The Bank of Canada finds that explaining risk to Canadians is actually difficult

After years of being ignored by almost everyone except a few bankers and financial journalists, you might think that the people who work at the Bank of Canada would be annoyed when everyone tells them what to do.

But according to the bank’s senior deputy governor, Carolyn Rogers, despite becoming a political football, the bank was criticized by leaders of both opposition parties, union lawyers, homeowners and people in the real estate industry, and by letters to the editor who offered solutions that are explained obvious and simple, she says she likes all the attention.

“I think my colleagues have really embraced that extra scrutiny and criticism,” Rogers told a group of students and young financial professionals at the University of Ottawa on Tuesday.

“We get a lot of advice. We don’t all agree with it, but we do listen to it.”

Open season on central bankers

Other financial experts worry that now that it’s open season for central bankers, Canadians are in danger of losing confidence in the Bank of Canada’s critical job of keeping our money safe and our financial system healthy.

In something called a Reddit Ask Me Anything, Rogers responded candidly to questions at Tuesday’s event.

But her message, which began with an update on the risk of instability to Canada’s financial system, was only partially reassuring.

The Bank of Canada’s recent media star status makes the hour-long session useful for those who have caught the central banking bug. It included the bank’s view on the current crypto crisis, digital madness and the risk of climate change.

A house for sale in Toronto on February 15. Rogers said rising interest rates and falling home prices are hurting more mortgage holders. (Evan Mitsui/CBC)

But as the bank warned in June in its annual Financial System Review, high Canadian debt, combined with high inflation and the rising interest rates needed to bring inflation under control, make Canada’s economy vulnerable.

At the time, the bank warned that those most at risk are people who bought homes at top prices and lowest mortgage rates, saying it’s possible those buyers would have to be sacrificed for the good of the rest of the economy.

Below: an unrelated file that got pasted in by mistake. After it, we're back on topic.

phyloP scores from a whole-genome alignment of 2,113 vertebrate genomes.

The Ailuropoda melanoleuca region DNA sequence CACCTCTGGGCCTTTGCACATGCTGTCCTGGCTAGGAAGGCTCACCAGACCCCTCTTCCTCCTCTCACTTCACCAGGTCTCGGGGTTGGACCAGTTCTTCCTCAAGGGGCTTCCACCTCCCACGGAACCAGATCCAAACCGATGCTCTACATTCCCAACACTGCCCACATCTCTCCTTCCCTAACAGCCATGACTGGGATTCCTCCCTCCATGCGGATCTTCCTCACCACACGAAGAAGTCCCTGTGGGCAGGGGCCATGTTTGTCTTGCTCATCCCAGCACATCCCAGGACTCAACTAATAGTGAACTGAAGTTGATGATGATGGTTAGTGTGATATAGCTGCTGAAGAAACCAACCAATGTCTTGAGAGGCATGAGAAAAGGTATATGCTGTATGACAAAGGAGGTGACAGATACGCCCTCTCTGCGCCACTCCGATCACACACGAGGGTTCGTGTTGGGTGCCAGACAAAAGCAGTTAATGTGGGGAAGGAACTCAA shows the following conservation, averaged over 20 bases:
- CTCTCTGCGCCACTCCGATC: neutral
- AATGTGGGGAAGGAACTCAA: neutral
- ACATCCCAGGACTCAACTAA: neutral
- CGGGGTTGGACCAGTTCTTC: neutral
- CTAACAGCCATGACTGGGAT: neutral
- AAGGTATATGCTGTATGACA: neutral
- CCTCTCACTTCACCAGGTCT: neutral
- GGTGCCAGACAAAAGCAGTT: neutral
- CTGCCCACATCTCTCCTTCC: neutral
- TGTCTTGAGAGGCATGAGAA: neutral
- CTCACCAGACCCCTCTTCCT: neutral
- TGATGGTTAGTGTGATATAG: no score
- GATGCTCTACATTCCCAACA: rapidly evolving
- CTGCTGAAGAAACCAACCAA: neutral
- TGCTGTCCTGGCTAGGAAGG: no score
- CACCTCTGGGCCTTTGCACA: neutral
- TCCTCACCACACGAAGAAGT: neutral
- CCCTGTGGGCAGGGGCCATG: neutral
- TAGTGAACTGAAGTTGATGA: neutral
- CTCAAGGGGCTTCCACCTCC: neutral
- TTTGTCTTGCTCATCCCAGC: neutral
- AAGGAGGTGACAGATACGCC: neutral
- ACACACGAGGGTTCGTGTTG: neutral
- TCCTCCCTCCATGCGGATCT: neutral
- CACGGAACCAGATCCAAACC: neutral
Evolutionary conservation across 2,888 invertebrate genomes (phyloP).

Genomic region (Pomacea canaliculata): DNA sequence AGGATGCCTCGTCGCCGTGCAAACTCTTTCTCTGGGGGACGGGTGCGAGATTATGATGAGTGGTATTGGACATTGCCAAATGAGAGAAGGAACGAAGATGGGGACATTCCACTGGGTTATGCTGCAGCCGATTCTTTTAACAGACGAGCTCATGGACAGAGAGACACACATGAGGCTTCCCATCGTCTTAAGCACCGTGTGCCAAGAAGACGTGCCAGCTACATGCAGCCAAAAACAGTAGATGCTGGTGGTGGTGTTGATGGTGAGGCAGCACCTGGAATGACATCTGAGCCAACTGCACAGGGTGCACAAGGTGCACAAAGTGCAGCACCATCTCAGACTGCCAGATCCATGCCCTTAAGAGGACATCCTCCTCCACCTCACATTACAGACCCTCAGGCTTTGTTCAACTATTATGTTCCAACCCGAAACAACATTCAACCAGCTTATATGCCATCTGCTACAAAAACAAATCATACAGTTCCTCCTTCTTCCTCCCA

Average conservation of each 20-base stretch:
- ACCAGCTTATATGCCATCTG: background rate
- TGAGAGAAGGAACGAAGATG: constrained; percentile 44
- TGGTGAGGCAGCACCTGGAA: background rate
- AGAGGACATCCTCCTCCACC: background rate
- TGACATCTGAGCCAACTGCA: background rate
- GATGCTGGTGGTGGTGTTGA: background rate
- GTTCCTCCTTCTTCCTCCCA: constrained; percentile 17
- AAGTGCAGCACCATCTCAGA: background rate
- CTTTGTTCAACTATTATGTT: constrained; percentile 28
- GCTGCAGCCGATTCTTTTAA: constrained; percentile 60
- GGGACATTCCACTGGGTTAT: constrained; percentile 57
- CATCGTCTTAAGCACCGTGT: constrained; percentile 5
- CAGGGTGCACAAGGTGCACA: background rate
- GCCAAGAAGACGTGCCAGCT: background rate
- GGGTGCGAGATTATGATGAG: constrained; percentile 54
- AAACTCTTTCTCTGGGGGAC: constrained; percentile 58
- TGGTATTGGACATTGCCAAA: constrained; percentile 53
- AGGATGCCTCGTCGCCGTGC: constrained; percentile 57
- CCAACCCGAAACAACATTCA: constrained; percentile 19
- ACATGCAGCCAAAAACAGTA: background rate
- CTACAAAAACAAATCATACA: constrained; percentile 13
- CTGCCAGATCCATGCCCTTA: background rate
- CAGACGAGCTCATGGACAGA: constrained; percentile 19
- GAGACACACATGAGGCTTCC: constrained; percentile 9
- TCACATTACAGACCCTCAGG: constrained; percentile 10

While the risk of job losses that would have exacerbated the problem may be diminishing, Rogers said, rising interest rates and falling home prices are hitting more mortgage holders.

“The bottom line is that mortgage payments have already increased for some Canadians and are likely to increase over time for most others,” she said.

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Trigger alerts

While those with fixed-rate mortgages are getting a little rest before rate hikes kick in, an increasing number of people with variable-rate mortgages have hit the “trigger rate,” where mortgage payments simply aren’t enough to cover borrowing costs.

New data released by the bank on Tuesday shows that half of all variable mortgage holders with fixed payments now owe more than those fixed payments.

“We estimate that just about all floating rate mortgages taken out between May 2020 and July 2022 are now in this position,” economist Royce Mendes said in a research note from Desjardins on Tuesday.

LOOK | Tiff Macklem of the Bank of Canada, Peter Armstrong of CBC decipher central banking:

Another kind of trigger was also mentioned in Rogers’ speech, a reference to the kind of global or national crisis that could address Canada’s vulnerabilities and throw the economy into bigger trouble.

“The risk of a trigger that could affect financial stability has increased,” she said.

Central bankers do not predict crises, they only warn of them. But it’s not clear whether those warnings about risks have come through properly in the past. It is not clear whether people are listening now.

If there was one important message to take from Rogers’ Tuesday session, it was that the Bank of Canada is committed to informing and educating Canadians “to help them understand monetary policy,” she said. But that can be a tough call, even if our central bankers keep trying.

Financial journalists like to try to make monetary policy sound simple, but as an interview Tuesday with Jeremy Kronick, director of Monetary and Financial Services Research at the CD Howe Institute, showed, it really isn’t.

Do your own brain surgery

Kronick explained why the Bank of Canada was currently losing money because it had borrowed bonds that paid low interest rates, but paid commercial banks high interest rates for the money they had used to do so. He explained the difference between gang rates and floor rates. It’s all outlined here on what Kronick said was “a way that people understand.”

The fact is that central banking is not easy for most of us to understand. Like brain surgery, people with aptitudes spend years learning how to do it. If we want a stable financial system, we bring in experts to get the job done.

“That’s why it was a little frustrating to watch [the Bank of Canada] so much politicized,” said Kronick, noting that Rogers and her team are known for being qualified by those who really understand what they’re doing. They also know that even qualified experts cannot always predict the future.

Kronick said that when central bankers — not just the Bank of Canada — failed to foresee inflation continuing after the COVID economic crash, commentators and politicians everywhere decided they could outsmart the central bank.

Raising interest rates hurts, and siding with the Bank of Canada can make people think you’re smart. But he said eroding trust in people like Rogers is bad for central banks and bad for the rest of us.

“It’s normal for people to look for alternative solutions,” says Kronick. “I’m just not convinced that these so-called other solutions will lead to the results people want.”

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